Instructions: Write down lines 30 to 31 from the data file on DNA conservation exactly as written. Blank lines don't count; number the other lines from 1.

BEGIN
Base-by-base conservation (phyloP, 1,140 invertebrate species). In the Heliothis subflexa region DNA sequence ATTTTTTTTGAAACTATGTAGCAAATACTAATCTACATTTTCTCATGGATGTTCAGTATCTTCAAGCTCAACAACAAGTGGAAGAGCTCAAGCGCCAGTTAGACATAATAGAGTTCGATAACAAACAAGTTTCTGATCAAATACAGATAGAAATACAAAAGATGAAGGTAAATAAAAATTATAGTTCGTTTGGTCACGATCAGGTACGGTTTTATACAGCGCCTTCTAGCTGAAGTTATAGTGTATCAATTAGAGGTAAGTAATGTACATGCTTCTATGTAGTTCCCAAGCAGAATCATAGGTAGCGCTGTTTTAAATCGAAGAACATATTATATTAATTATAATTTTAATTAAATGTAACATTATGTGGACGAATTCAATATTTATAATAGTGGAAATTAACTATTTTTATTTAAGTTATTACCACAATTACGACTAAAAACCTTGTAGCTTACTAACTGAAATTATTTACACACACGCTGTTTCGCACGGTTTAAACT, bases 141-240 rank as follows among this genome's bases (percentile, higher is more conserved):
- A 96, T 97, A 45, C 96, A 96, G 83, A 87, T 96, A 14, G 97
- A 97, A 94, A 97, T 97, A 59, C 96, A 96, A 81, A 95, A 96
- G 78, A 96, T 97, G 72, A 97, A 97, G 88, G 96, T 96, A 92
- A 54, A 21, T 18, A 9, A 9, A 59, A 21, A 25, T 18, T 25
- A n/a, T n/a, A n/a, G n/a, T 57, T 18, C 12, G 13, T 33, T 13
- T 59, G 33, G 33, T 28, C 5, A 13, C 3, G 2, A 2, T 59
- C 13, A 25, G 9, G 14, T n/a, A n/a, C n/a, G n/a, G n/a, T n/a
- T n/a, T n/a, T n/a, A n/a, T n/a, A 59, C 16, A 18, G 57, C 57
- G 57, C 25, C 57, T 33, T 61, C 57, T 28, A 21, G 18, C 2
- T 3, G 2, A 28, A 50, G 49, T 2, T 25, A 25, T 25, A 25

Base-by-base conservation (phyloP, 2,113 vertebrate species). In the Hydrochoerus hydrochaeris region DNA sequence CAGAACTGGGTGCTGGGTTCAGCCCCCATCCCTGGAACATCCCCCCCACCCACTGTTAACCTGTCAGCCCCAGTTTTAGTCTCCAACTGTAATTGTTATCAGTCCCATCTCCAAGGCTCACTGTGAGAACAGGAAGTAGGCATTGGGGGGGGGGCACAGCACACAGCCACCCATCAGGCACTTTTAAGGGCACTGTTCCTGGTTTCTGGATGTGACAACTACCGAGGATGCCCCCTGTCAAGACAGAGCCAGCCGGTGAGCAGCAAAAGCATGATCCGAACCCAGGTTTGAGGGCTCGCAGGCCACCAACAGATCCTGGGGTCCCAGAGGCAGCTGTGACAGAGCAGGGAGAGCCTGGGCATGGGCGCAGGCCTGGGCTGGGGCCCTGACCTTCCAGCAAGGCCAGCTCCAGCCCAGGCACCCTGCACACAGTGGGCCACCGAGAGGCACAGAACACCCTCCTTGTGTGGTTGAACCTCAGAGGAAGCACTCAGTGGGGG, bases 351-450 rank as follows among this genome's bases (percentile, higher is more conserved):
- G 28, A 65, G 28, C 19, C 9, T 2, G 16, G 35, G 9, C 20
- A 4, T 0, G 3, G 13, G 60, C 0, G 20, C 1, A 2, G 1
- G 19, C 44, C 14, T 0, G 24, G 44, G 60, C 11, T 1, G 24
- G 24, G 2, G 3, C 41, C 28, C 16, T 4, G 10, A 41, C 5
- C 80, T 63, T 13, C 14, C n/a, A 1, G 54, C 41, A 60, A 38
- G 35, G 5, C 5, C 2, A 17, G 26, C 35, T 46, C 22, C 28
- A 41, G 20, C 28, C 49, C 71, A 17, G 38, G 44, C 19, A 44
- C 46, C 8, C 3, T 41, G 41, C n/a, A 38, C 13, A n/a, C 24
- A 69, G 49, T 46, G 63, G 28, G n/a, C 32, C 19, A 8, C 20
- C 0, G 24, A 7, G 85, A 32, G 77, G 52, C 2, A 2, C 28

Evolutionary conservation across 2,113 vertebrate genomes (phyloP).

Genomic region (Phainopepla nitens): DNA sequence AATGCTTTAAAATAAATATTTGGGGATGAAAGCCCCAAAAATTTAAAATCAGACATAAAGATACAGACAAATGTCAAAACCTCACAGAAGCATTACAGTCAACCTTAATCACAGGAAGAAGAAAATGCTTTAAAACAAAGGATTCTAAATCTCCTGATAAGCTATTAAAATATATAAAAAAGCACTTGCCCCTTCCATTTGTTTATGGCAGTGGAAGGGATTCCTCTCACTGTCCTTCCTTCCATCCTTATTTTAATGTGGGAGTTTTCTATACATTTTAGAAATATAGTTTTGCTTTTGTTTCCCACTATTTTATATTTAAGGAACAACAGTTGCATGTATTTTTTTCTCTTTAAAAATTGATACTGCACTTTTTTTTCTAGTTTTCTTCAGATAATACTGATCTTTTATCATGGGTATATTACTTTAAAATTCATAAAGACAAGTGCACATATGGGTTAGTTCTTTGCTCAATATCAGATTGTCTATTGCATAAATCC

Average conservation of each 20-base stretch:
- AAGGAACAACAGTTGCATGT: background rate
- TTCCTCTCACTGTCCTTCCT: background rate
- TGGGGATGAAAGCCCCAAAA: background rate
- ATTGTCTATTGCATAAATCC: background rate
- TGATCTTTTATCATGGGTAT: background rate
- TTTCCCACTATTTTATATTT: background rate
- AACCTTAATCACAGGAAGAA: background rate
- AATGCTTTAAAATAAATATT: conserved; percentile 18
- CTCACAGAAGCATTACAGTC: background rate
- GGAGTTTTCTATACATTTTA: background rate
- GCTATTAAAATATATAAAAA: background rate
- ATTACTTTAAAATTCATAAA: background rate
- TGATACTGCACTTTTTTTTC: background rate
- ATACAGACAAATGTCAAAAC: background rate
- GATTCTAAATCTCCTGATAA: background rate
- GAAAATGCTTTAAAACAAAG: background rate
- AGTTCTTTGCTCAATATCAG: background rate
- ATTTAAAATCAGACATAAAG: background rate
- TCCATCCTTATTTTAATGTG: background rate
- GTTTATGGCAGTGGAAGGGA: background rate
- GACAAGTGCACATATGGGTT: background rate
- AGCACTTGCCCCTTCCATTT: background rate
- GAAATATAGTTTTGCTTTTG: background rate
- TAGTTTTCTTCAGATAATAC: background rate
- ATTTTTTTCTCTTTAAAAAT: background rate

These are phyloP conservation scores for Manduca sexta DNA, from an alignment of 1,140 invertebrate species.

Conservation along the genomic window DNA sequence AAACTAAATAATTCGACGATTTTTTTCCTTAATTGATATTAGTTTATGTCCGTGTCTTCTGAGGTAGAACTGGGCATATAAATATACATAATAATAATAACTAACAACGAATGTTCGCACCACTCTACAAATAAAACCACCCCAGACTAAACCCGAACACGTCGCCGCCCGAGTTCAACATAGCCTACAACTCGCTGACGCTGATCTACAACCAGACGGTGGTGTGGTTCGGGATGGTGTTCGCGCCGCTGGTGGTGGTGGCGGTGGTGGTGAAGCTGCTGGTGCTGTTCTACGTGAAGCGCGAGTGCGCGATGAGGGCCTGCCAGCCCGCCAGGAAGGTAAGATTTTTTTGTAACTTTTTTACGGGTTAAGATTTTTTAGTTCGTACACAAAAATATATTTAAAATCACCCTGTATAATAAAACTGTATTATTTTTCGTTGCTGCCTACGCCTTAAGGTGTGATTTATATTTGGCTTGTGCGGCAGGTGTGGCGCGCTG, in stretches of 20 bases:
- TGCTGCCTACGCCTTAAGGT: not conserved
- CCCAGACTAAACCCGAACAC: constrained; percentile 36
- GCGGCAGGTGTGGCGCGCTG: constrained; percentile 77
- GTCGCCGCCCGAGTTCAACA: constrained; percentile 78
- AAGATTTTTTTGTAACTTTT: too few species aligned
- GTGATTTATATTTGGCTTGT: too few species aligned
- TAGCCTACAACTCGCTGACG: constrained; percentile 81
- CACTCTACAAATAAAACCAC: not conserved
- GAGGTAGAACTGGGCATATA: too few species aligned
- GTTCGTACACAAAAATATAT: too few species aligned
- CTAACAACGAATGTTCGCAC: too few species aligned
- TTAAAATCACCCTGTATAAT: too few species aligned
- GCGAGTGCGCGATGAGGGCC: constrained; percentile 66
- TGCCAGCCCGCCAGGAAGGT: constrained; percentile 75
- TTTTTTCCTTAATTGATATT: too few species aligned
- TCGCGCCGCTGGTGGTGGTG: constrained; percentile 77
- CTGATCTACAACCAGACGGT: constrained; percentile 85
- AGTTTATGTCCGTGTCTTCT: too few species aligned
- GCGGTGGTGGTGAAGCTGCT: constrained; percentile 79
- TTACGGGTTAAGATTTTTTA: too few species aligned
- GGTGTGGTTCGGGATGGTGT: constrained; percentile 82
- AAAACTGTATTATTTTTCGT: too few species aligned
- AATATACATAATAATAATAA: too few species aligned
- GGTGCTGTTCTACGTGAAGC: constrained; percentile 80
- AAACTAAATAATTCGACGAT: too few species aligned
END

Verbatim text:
- TGATCTTTTATCATGGGTAT: background rate
- TTTCCCACTATTTTATATTT: background rate